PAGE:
Stan said he’s spun Cavaliers numerous times, including inverted, and has had no problem recovering to controlled flight.
Returning to land requires me to do a bit more planning than was needed with the other planes I’ve owned and flown. Speed control and steady cooling are the key concerns. I started winding back the revs about four miles out from the airport and used some tight turns to bleed off airspeed approaching the circuit. Once in the circuit I limited my bank angle to 30 degrees.
I dropped the first notch of flaps when I got to about 120 mph, and then the second notch as I rounded the corner onto base leg, around 100 mph, maybe 105. From there I used power and pitch for speed control. I’ve never used all 45 degrees of flaps.
I started my final approach at about 95 mph and steadily worked the controls to cross the fence at 60 to 65 mph. It was easy to pull the power to idle well back from the threshold and then just coast in.
I touch down in a full three-point attitude, sometimes bouncing a little, sometimes not. I don’t do wheel landings, they’re just not my style. Like any taildragger, the Cav wants me to use my feet to keep it straight, but it’s an easy, enjoyable dance. I get the plane down to an easy walking speed, comfortably in 900-1,000 feet. I’ve done it in as little as 700 feet when I’m right on my game.
The Cavalier carries 34 U.S. gallons in its tip tanks, which gives me a four-hour range. I usually limit myself to about three hours at most, though, which gives me a nice safety margin and is a lot easier on my behind.
Flying the Cavalier in controlled airport environments works well. I’ve mixed with jet and turboprop traffic numerous times, and the Cav’s speed flexibility really seems to help the controllers. Ironically, it’s mixing with slower traffic, such as Cessnas and Pipers, that causes more difficulty. I’ve done S-turns on final approach more than once.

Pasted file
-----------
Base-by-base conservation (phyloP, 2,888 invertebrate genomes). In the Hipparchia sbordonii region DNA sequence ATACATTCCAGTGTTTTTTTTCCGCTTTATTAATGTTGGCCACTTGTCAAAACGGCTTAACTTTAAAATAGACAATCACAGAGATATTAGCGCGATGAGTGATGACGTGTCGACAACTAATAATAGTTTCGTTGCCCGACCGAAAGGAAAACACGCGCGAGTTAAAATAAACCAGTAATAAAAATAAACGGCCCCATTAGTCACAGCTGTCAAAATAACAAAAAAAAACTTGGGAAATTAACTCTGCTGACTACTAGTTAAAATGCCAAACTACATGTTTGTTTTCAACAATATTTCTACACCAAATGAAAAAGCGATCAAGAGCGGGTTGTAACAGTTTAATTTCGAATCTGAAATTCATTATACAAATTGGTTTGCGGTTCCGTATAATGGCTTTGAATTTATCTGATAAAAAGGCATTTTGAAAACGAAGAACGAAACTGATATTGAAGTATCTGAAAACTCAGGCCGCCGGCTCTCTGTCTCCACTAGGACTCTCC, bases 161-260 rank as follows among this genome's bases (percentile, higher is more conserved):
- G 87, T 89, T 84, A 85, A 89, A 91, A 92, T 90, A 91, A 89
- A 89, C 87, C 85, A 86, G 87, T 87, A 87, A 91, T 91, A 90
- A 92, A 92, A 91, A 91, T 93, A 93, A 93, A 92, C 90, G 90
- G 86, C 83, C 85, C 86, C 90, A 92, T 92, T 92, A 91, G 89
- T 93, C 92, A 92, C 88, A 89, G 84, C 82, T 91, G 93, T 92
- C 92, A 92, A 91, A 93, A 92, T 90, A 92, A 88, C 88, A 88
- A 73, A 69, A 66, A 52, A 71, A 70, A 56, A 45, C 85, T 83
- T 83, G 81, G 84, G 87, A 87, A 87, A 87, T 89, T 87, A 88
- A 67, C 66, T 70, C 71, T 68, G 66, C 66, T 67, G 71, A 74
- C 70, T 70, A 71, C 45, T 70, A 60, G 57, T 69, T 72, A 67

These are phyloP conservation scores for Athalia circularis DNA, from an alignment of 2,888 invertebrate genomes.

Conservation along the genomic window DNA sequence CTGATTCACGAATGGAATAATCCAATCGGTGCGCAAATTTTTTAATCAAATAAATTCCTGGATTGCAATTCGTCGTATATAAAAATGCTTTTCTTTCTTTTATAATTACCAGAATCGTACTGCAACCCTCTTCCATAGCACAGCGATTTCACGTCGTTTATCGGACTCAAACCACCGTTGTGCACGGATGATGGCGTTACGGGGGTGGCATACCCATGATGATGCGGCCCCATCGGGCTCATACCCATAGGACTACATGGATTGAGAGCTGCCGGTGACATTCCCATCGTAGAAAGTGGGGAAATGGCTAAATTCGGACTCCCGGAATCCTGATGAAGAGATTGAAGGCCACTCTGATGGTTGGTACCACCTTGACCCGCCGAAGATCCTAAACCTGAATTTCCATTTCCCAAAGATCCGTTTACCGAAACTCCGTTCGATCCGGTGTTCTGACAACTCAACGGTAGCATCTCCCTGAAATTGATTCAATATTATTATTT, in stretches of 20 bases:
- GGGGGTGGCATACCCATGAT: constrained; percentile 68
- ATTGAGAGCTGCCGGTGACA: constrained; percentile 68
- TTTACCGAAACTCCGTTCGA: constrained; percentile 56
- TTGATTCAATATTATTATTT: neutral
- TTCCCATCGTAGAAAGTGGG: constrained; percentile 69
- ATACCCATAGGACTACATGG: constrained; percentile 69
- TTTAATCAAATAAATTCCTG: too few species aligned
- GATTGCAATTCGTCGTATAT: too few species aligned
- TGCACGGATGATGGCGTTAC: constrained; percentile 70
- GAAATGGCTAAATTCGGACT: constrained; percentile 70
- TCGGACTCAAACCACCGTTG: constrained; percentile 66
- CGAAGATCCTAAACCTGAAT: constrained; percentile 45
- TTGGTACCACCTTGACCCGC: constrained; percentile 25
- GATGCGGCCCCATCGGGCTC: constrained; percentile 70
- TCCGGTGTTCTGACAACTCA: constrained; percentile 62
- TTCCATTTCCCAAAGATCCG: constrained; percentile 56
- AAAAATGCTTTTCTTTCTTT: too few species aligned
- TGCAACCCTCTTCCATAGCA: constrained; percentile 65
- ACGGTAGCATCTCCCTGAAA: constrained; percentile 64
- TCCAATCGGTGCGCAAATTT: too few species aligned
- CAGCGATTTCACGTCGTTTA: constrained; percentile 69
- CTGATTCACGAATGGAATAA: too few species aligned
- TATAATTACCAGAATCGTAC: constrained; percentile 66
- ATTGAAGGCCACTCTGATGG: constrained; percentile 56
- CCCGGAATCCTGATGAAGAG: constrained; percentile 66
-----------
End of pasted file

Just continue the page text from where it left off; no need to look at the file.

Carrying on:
I credit Jack Wiebe of Stoney Creek, Ontario, for the magnificent job he did building my Cavalier. He first flew it in 1983 equipped with a Lycoming O-290 of 125 hp. The 290 was an ideal engine for the Cav, giving lots of power and performance with excellent fuel economy.
Sadly, some O-290 parts are tough to come by, and I replaced that engine with an O-320 in 2015. I gained 15 mph in speed and a bit more climb, too. O-320 parts almost grow on trees, so the switch was definitely a good move given my long-term plans for the plane. The Cav weighs 1,060 pounds empty but can lift off with 700 pounds of people, petrol, and stuff.
My Cavalier after a summer evening flight.
I’ve been everywhere with my Cavalier in the five years I’ve owned it. We’ve flown through Canada’s western provinces, to Oshkosh twice, to Washington, D.C., to Tennessee, to the border of Mexico, and to the U.S. West Coast. I have plenty more distant trips planned, too.
Several times each summer, I fly to Castlegar, British Columbia, for lunch with my folks. I plan for 2 hours and 10 minutes of flight time, which is a lot better than the normal eight-hour highway ride. I can fly the Cav to Castlegar, have lunch, and return all in less time than it takes to drive one way. The Cav’s speed and climb performance make it an excellent mountain flyer.
My Cavalier, my all-wood wonder, is my forever airplane, the last one I’ll own. It does everything I need and most of what I want. Whether across the continent, or around the patch, it’s just so much fun to fly, and it’s affordable to keep and maintain. I smile each time we chase the wind … and usually don’t want to land. No wonder I have such a Cavalier attitude.